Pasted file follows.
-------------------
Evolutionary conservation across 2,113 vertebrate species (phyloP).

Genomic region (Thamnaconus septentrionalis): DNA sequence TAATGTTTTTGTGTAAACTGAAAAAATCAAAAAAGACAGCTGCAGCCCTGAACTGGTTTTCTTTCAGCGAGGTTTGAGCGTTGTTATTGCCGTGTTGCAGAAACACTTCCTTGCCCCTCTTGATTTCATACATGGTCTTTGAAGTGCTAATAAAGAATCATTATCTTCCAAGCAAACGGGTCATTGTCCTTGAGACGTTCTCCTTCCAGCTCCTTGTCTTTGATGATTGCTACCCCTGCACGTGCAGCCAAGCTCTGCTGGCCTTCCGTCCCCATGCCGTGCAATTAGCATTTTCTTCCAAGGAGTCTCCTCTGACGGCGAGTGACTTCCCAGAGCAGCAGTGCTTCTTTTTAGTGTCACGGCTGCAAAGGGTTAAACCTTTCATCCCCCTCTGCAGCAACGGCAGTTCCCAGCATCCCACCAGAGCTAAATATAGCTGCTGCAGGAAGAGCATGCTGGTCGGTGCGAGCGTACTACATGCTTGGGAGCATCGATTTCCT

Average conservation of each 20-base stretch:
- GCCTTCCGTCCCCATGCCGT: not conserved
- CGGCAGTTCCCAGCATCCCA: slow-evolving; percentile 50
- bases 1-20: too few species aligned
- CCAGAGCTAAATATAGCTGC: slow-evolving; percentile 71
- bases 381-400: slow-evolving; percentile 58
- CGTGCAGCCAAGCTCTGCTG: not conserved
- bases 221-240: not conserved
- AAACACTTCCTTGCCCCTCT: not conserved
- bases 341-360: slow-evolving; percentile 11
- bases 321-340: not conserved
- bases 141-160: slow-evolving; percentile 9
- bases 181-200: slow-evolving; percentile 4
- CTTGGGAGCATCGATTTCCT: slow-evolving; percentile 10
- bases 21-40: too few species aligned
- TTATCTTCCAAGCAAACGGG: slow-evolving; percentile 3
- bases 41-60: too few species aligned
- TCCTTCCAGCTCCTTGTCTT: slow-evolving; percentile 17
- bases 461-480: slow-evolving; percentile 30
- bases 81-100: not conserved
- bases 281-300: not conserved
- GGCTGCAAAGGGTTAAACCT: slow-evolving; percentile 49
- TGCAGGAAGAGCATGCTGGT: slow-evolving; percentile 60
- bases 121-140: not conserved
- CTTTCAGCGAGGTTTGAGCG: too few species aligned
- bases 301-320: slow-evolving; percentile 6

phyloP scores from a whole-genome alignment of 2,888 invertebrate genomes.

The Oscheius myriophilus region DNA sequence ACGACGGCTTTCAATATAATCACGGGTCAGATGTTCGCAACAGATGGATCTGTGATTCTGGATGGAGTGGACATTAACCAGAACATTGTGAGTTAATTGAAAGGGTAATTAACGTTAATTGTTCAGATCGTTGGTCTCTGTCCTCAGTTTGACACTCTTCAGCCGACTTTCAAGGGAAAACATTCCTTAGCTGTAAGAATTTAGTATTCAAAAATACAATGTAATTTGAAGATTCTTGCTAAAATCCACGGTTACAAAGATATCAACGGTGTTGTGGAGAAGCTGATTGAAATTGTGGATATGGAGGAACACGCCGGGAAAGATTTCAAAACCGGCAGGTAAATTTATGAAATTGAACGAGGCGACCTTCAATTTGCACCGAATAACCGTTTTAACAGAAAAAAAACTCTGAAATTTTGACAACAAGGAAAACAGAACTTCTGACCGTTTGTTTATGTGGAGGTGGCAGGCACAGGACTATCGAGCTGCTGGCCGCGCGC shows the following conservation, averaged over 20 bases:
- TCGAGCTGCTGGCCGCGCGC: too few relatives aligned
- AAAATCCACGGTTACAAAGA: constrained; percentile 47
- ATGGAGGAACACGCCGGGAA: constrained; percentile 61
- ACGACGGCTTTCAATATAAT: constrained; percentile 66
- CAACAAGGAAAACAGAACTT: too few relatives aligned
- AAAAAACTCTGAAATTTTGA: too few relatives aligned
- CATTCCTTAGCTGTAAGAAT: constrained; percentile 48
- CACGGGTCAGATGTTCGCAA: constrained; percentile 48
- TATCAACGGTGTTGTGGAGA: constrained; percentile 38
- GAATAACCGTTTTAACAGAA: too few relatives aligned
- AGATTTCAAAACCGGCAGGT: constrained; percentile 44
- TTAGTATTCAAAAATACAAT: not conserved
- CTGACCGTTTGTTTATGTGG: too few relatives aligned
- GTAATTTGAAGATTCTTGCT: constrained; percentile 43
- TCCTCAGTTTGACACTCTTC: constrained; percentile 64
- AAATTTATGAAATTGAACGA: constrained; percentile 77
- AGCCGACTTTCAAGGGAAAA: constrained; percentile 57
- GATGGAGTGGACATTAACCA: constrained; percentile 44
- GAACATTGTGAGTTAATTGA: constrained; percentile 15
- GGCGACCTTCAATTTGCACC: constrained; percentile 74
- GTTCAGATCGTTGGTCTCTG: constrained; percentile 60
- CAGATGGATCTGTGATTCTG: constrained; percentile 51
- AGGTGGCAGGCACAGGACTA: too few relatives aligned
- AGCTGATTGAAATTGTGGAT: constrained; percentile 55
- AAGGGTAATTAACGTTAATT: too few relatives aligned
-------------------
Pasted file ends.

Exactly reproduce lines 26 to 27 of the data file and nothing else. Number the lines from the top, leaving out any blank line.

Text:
- bases 121-140: not conserved
- CTTTCAGCGAGGTTTGAGCG: too few species aligned